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Old 05-08-2013, 09:59 AM   #1
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Solar Trickle Charger

My RV is stored under a covered storage bay. Only the top of the unit is covered. My unit is on the end so the east side, south side and part of the west side is not covered.

We like to use the unit from time to time to eat lunch or watch TV while we eat lunch. We only have one battery and no room to add a second battery. I would like to add a solar trickle charger to keep the battery topped off while in storage. I am real careful to not let the battery voltage drop below 12v.

My question is what size solar charger should I get? Keep in mind the top of the RV is covered most of the day. I don't want a permanent mount. I was thinking I could mount a solar panel on the ladder facing south east.

We rarely boon dock so I don't need anything permanent. Would this work? http://www.campingworld.com/shopping...el/60088#qanda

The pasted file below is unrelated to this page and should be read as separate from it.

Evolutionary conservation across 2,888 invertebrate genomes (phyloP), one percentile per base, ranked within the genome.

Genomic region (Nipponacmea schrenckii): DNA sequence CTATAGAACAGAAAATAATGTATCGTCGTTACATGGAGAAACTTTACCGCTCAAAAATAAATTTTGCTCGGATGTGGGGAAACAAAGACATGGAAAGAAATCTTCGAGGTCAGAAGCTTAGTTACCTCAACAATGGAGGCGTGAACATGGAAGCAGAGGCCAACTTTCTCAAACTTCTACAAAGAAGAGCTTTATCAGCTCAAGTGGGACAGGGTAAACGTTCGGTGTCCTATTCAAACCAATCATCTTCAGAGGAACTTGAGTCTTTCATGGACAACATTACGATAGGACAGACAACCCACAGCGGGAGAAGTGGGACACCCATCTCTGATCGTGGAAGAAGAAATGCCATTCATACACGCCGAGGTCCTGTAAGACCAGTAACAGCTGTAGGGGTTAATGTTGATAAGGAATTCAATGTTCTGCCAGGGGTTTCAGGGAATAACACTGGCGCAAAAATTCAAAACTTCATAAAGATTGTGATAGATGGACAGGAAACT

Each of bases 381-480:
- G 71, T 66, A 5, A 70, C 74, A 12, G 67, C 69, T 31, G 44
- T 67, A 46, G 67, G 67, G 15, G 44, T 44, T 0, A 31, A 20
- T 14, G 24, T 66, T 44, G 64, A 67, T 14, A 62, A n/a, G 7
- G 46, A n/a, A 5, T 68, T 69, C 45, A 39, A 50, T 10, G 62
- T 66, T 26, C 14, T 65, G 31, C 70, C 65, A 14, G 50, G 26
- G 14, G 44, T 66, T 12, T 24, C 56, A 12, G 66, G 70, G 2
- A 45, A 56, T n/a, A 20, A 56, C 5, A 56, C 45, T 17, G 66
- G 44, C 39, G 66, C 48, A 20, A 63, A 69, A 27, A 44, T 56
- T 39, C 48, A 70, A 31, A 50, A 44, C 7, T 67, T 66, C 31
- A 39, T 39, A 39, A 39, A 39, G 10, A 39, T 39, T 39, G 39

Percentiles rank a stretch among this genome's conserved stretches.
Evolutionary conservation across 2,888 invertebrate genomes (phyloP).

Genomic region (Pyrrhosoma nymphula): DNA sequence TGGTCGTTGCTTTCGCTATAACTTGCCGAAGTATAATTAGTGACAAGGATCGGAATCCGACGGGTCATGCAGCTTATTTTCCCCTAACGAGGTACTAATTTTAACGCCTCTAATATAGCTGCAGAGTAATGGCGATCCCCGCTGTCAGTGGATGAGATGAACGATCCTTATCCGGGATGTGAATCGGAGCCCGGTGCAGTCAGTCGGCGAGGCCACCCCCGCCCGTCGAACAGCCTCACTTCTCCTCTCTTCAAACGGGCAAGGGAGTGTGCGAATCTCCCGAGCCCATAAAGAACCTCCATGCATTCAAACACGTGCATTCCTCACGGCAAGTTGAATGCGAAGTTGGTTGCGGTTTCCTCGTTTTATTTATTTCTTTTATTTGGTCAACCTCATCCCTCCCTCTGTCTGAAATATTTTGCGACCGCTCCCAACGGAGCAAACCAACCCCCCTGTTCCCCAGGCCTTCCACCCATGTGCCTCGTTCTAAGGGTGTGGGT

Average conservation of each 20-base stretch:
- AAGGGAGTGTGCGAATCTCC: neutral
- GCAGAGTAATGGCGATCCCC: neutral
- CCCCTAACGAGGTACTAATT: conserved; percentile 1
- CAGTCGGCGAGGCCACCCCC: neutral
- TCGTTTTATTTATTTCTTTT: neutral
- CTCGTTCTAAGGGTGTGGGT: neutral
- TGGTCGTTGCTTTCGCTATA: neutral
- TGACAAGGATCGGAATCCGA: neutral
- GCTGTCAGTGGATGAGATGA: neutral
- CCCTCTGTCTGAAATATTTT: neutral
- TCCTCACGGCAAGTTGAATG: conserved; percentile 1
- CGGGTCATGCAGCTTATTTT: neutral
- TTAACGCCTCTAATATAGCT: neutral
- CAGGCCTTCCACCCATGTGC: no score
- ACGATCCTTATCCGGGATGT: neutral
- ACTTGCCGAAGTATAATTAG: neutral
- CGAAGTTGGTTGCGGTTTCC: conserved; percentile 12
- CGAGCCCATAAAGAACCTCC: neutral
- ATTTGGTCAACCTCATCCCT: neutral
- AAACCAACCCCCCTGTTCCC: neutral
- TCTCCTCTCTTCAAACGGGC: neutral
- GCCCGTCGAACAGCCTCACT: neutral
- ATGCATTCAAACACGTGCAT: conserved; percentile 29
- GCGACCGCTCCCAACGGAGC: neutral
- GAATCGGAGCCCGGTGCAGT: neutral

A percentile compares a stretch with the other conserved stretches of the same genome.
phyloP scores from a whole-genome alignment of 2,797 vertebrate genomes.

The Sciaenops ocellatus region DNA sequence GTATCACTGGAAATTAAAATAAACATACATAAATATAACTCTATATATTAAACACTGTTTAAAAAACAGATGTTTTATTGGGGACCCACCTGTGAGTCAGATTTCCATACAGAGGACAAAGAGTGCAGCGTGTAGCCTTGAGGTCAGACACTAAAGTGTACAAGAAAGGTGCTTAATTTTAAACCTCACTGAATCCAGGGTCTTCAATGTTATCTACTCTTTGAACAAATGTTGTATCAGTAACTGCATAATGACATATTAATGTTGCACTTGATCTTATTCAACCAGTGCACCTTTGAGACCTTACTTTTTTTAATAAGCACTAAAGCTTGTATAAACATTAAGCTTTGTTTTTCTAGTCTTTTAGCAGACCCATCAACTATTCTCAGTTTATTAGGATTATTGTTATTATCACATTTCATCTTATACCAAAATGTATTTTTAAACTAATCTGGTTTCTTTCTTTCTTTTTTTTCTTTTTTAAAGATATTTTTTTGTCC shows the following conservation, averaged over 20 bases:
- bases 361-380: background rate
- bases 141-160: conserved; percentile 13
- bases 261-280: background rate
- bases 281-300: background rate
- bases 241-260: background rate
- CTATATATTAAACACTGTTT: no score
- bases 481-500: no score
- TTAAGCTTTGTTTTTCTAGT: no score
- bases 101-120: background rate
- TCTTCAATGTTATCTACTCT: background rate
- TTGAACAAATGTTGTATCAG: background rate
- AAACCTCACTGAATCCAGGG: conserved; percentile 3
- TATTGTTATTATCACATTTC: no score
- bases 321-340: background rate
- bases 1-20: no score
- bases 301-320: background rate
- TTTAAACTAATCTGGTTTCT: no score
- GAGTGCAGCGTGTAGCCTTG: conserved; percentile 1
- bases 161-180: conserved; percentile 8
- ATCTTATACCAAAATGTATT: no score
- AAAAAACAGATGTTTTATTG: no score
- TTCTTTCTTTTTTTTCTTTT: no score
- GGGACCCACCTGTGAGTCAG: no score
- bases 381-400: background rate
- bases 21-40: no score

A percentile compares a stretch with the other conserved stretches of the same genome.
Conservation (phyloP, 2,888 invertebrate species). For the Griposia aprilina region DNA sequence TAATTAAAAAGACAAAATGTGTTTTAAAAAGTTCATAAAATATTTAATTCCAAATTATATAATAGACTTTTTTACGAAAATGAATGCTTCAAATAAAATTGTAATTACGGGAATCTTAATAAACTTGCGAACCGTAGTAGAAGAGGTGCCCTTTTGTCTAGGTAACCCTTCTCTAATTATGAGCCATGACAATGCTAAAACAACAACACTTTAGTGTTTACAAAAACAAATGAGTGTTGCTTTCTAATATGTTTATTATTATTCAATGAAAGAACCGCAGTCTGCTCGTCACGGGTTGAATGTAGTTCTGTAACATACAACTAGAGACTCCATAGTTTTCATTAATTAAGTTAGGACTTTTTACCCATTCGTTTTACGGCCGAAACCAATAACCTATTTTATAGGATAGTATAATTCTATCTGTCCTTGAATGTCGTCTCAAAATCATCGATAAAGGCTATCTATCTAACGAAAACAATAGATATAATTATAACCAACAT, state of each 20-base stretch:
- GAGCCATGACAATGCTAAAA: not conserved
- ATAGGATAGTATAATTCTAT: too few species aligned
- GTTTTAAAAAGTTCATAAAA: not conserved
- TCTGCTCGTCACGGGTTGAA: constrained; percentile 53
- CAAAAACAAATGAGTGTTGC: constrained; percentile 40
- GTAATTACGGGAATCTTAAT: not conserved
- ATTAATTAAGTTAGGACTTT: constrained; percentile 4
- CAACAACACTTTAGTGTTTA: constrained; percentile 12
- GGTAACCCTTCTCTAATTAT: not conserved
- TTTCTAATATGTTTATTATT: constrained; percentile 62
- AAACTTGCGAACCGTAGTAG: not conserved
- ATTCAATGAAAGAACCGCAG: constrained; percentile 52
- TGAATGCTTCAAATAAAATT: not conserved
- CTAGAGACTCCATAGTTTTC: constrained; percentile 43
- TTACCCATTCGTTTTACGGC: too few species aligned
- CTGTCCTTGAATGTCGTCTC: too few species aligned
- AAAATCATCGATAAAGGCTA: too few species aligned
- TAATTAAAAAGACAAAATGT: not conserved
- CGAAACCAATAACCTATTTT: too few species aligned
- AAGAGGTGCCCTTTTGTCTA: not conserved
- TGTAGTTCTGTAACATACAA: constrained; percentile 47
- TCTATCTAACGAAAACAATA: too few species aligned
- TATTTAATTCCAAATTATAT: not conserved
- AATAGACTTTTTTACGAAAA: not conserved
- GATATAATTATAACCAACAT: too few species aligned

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Old 05-08-2013, 11:37 AM   #2
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Depends if you shut your battery off when not in use then you have to wire directly in. If you can plug into a cigeratte lighter then just a portable one in the window should work
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Old 05-08-2013, 12:18 PM   #3
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12.0v in a battery is about 45% discharged. Your goal should be to keep it at 12.7 - 13v, or suffer an earlier death.

That said, a 15w panel would be minimum if you were in a very sunny part of the country and had access to the sun most of the day. I have a new 15w panel and it is useless in Mich for battery maintainance. I would go with a portable 30w and position it for the most sun. Just my 2 cents.
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Old 05-08-2013, 12:42 PM   #4
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With solar panels, bigger is better. A 15W panel only gives you 1.25Amp. A 45W panel gives you 3.75A. Better. Here's one: Solar Panel Kit - Save on this 45 Watt Solar Panel Kit
These go on sale occasionally for around $100.